When I wrote my post about registering to give blood, it instantly went out on Twitter. A fellow tweeter, @Curlyman66, contacted me to let me know that I could also register to become a Stem Cell donor. He directed me to a website, Delete Blood Cancer UK, whose key mission is to provide a suitable donor for every person in need of a blood stem cell donation. Every 20 minutes, someone in the UK is diagnosed with a blood cancer like leukaemia, lymphoma or myeloma. Blood stem cells from a matching donor could cure them and save their lives. The charity work towards achieving their mission by raising awareness and empowering people to register as potential blood stem cell donors, and to join the campaign by taking action in their communities, schools, and companies; working with volunteers and organisations throughout the UK to inspire and register more people.
They are part of DKMS (The Foundation for Donating Life), a global family of organizations that started in Germany in 1991 around one family’s search for a donor. Dr. Peter Harf and Prof. Gerhard Ehninger founded DKMS in honour of Harf’s wife Mechtild, who had sadly lost her battle with blood cancer. The worldwide search for donors still goes on today for every single person in need of a lifesaving blood stem cell donation. DKMS has grown to become the world’s largest stem cell donor centre. An impressive 40,000 people have made a blood stem cell donation since 1991. Today over 4 million potential donors have registered and over 40,000 stem cell donations have taken place, to give all these people a second chance of life.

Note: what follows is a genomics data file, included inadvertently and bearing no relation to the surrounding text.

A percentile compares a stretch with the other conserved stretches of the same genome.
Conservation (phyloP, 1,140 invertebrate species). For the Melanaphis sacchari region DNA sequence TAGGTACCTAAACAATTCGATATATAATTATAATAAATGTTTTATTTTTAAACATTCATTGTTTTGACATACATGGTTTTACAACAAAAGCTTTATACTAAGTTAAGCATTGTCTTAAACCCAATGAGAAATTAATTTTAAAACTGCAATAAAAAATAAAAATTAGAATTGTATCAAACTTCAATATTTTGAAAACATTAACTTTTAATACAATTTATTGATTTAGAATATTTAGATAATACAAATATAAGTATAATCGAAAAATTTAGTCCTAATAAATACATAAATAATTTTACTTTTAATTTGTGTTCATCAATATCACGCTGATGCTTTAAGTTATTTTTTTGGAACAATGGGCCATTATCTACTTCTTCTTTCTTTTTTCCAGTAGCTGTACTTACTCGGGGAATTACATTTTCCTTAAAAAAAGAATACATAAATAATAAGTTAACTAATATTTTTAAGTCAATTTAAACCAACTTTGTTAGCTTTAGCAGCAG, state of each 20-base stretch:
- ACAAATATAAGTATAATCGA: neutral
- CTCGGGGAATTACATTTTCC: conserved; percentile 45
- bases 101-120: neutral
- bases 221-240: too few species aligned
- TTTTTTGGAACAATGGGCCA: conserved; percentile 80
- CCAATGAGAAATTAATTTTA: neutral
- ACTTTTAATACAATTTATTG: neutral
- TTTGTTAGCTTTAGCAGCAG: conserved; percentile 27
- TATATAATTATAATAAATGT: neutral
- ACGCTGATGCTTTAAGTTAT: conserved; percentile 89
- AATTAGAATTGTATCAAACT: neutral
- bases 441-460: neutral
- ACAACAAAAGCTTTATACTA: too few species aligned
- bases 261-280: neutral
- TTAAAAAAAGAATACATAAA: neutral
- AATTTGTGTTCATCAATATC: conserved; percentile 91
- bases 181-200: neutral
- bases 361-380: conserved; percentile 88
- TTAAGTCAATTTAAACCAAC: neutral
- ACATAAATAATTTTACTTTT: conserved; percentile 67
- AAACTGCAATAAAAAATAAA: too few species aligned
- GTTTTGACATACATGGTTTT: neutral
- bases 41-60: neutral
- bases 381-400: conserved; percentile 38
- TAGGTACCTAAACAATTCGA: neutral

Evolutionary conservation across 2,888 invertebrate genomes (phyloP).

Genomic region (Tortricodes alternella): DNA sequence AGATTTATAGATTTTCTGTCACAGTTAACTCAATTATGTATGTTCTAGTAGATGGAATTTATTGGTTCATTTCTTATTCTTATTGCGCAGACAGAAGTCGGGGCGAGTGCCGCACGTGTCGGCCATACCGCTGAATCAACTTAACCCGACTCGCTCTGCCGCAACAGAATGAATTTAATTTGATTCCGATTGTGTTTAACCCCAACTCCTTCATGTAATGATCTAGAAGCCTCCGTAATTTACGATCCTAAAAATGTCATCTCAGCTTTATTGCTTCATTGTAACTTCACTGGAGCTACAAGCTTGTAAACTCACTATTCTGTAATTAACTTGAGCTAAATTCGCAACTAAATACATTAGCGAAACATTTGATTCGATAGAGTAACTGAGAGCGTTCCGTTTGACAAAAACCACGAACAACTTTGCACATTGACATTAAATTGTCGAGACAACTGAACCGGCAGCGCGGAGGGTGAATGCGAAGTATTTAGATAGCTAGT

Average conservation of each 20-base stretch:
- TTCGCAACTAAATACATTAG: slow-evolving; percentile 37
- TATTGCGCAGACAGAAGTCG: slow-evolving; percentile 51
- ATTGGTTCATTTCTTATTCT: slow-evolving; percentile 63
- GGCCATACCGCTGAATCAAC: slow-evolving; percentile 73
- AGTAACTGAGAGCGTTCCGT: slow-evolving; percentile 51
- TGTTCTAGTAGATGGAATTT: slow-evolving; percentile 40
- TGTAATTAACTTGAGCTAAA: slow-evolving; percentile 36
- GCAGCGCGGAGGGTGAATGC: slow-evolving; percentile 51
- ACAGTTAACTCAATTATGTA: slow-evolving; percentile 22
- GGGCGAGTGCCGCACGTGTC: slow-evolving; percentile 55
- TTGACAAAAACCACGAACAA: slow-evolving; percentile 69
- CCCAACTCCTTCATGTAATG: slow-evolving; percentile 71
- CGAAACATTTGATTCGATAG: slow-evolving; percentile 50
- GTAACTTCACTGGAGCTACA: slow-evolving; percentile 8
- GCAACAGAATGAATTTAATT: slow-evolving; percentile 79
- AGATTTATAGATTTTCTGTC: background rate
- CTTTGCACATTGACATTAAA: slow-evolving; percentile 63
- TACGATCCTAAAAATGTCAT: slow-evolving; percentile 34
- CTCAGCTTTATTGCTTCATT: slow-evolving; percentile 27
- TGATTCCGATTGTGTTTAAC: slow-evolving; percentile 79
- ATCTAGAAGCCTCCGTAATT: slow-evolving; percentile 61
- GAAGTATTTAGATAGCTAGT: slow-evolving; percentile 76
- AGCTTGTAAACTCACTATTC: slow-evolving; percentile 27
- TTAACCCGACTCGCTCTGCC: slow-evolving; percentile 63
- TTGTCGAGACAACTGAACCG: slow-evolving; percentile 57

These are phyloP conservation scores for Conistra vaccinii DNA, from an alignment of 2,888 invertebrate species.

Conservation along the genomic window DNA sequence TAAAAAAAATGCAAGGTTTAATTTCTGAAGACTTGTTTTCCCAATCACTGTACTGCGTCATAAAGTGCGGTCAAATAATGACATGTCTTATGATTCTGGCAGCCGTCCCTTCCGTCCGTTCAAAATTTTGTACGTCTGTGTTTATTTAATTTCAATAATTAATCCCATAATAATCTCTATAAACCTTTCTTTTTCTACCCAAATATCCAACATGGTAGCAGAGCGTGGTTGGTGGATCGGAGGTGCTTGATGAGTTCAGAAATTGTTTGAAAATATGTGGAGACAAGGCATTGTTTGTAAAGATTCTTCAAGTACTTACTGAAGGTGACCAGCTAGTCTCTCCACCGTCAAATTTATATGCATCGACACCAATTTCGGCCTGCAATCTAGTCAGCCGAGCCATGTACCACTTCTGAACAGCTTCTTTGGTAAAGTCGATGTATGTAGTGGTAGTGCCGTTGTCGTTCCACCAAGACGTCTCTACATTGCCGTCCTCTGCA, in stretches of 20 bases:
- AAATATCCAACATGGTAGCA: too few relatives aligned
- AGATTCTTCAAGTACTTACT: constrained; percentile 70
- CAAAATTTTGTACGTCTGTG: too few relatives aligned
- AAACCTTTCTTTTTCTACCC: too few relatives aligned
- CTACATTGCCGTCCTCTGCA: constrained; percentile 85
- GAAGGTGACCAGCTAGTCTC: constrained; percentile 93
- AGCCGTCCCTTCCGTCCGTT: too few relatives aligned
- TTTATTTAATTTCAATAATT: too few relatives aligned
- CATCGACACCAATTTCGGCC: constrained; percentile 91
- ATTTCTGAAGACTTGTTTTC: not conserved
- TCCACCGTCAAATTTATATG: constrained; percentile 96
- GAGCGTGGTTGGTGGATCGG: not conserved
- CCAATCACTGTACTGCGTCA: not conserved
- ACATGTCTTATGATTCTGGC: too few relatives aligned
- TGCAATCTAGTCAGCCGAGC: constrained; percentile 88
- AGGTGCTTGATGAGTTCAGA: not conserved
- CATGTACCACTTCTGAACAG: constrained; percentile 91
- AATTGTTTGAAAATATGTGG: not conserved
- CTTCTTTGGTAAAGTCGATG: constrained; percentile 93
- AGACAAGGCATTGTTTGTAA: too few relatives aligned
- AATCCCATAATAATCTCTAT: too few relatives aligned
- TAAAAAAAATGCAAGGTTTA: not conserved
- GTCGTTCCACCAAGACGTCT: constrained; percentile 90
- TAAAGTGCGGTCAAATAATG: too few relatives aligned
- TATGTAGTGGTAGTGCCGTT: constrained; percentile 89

When I went into the website the registration process took just minutes. A donor ‘DIY Swab Kit’ is winging its way towards me, requiring me to simply swab my mouth and return the sample to their centre. Once they have my sample they have the opportunity to match me with any person who requires a stem cell donor – now, or in the future. Curlyman’s son has recently had a stem cell transplant and is making good progress – I’m so glad he contacted me to let me know that I can help…that all of us can help. My next plan is to contact the Anthony Nolan Trust and ask them to come and talk to my students at the UTC. There are so many of us who could potentially help to save the lives of others. Life is too precious to let opportunities to help others pass by. Curlyman, I hope your son continues to make great progress and returns to full health. Fingers and toes crossed. I’ll keep spreading thee word.